This is a charged listen that should appeal to everyone. Kendrick Lamar spins great stories with very poignant messages while keeping an entertaining edge.
The production is different from what is out there currently, with less emphasis on polish and more on dynamic impact. Each beat is effective at creating the atmosphere for the point of each track. Kendrick has already shown that he can make polished tracks and it is interesting to see that this was designed to be gritty and not so finessed.
The lyricism is obviously amazing and Kendrick Lamar uses his impressive wordplay skills to embellish his stories. Each bar is layered with meanings and every lyrical device is included. There are no issues here with a varied delivery, interesting flow and great rhymes.
The features are good because they help bring another level to the album with fresh voices. Each does a good job of adding a new flavour to the track they are on and aiding in making this project more cohesive. Some more rap guests could have made a few more interesting moments, but Kendrick does so well that others might have brought the quality down.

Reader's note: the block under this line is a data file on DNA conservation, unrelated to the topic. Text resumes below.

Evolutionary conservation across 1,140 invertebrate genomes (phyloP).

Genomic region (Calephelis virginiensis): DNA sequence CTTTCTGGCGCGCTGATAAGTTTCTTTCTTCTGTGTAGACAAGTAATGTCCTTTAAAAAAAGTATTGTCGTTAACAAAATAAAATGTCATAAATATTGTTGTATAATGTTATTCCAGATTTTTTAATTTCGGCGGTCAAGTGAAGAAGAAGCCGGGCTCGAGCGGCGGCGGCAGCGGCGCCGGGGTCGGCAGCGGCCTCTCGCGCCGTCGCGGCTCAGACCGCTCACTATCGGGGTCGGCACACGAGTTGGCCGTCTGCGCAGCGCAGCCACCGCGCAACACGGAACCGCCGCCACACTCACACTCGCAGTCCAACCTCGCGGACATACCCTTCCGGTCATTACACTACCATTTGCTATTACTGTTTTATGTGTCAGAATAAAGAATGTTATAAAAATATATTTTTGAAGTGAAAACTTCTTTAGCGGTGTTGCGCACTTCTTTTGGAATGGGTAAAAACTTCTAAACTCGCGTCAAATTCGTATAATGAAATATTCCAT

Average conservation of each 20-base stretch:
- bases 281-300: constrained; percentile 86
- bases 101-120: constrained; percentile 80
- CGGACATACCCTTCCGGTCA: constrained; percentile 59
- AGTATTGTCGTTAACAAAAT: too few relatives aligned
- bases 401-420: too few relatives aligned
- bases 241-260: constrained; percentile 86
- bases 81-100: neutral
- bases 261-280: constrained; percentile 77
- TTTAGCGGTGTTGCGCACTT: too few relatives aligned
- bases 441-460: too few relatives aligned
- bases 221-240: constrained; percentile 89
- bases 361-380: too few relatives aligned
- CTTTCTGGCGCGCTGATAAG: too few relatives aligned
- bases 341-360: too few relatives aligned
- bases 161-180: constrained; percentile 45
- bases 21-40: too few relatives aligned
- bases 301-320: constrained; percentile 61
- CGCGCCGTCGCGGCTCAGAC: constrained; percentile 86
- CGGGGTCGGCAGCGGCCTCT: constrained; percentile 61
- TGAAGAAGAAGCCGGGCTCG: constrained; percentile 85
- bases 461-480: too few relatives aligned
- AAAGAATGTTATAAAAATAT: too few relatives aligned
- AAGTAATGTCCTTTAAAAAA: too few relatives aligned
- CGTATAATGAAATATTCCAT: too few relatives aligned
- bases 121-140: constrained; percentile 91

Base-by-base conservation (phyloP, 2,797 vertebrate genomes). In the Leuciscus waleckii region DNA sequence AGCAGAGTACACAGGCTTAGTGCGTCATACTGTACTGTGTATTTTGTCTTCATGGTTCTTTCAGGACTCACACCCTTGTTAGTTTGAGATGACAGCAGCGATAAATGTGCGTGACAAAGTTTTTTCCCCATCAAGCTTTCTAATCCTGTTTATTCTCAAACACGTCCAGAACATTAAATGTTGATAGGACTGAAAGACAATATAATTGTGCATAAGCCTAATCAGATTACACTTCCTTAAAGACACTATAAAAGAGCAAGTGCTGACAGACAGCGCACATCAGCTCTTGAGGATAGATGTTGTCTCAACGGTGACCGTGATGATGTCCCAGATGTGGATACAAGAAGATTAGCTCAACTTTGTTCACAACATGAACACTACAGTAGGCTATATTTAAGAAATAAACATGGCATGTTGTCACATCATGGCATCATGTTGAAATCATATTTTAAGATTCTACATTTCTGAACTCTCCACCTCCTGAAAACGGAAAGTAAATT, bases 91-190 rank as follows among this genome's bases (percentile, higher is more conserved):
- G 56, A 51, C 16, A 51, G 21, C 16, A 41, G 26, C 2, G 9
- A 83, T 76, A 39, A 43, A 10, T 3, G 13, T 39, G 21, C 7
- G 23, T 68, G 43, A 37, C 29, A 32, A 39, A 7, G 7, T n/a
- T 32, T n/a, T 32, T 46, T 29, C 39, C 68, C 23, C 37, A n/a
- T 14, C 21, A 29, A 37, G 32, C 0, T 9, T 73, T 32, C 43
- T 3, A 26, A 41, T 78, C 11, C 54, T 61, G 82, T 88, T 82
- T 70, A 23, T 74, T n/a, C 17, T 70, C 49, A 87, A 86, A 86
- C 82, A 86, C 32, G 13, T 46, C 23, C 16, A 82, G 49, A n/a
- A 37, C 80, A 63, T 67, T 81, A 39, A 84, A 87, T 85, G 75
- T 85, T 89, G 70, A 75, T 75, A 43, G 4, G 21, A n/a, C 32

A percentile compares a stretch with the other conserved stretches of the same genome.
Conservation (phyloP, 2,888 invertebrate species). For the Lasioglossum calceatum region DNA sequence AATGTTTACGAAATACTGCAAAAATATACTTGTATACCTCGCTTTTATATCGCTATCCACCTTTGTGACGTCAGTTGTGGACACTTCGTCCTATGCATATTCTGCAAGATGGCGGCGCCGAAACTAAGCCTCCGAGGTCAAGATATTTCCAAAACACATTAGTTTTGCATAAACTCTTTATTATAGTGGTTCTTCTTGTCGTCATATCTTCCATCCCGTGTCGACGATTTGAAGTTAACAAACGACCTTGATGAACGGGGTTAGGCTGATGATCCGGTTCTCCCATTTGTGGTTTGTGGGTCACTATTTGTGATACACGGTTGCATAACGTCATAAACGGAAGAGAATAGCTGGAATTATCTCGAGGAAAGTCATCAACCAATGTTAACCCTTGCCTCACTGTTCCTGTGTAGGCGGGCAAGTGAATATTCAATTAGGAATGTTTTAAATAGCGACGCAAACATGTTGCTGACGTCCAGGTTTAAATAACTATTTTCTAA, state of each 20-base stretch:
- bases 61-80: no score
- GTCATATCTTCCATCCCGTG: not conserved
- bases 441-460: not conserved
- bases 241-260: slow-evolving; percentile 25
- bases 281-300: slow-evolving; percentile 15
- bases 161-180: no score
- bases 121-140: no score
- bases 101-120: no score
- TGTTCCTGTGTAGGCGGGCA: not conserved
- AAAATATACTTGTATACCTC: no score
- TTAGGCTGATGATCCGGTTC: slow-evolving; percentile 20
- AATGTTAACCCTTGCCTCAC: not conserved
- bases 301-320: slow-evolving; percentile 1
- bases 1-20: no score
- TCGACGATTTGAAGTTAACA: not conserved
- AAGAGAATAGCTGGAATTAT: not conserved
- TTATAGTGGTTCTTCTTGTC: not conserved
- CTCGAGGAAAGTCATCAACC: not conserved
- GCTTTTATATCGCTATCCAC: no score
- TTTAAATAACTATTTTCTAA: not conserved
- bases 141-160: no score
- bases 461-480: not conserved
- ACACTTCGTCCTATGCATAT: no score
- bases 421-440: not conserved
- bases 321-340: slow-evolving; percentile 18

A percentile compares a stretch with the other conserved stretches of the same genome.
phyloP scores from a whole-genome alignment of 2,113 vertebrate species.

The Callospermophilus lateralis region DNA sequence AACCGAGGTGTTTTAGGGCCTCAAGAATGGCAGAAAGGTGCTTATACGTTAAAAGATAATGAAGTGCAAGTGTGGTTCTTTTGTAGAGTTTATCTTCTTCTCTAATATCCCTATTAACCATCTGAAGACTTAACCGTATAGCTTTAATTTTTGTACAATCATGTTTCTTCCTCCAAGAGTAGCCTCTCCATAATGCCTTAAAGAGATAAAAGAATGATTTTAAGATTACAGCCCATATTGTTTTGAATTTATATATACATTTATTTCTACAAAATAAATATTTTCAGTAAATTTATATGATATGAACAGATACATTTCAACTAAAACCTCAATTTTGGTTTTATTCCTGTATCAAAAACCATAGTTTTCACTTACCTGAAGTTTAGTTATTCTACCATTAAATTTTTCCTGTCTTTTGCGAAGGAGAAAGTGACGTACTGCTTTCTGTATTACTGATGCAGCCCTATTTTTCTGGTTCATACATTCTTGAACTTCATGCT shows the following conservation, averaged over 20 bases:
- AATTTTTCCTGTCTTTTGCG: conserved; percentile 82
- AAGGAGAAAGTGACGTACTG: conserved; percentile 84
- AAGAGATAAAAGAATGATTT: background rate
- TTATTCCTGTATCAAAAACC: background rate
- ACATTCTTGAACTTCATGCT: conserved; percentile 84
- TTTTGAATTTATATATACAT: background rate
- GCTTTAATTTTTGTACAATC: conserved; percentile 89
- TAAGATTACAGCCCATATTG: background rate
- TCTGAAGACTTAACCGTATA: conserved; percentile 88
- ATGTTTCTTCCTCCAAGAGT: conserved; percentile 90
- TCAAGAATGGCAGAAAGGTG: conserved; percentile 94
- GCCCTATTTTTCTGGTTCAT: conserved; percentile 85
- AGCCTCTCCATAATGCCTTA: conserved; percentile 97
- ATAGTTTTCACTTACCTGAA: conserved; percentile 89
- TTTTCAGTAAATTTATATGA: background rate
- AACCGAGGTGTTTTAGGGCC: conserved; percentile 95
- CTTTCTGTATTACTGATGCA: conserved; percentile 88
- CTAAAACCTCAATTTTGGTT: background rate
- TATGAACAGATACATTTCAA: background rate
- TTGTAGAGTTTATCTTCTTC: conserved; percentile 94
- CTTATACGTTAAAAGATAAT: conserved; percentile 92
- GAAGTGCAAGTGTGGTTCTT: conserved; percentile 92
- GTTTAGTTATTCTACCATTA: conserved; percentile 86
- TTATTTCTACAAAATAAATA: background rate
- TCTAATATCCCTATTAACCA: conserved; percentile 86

Overall, this is a truly great release and will only have commercial success. Kendrick Lamar is doing a lot to shape the youth and is doing it in a very effective way.
Oxymoron definitely has a street feel. The beat selection is great for Schoolboy Q’s sound and definitely has a grittier feel than the majority of radio stations would like, while the subject matter is far from made for Radio. The singles are ill-fitting to the album flow and it feels like the album loses momentum when you hit one of them. The singles are still great tracks but they don’t fit properly with the rest of the album.
It is a solid album for content although not ground-breaking, gang banging, drugs and sex are heavily featured. Not a lot that is overly sensitive but from listening to the whole thing you start to realise maybe this isn’t Schoolboy Q’s favourite area of music. Most if not all the tracks are head nodders and will keep you interested if you listen to the whole thing in one sitting. At 17 tracks, this is quite impressive as some albums tend to become repetitive and dull as you listen, but some well-placed features and interesting use of sounds keep the whole thing sounding new, even if it is a well-trodden path of subject matter.
Schoolboy Q seems to start out-of-place on a lot of tracks, until you let it run and find that his vocals fit in perfectly with the beat he has selected. He paints a vivid picture of sexual acts as well as the great deal he smokes up. On top of that, he has a distinctive voice that makes him standout on these tracks and even others that he is featured on, for example see his features on Game’s OKE mixtape.
Overall, Oxymoron is a solid album for Schoolboy Q to put out, but it will be interesting to see where he will go on because more established artists than him have tried to keep going with the gangbanging angle and had their sales fall drastically, so unless he can make it his own, he may need to find a new way to tackle the music industry.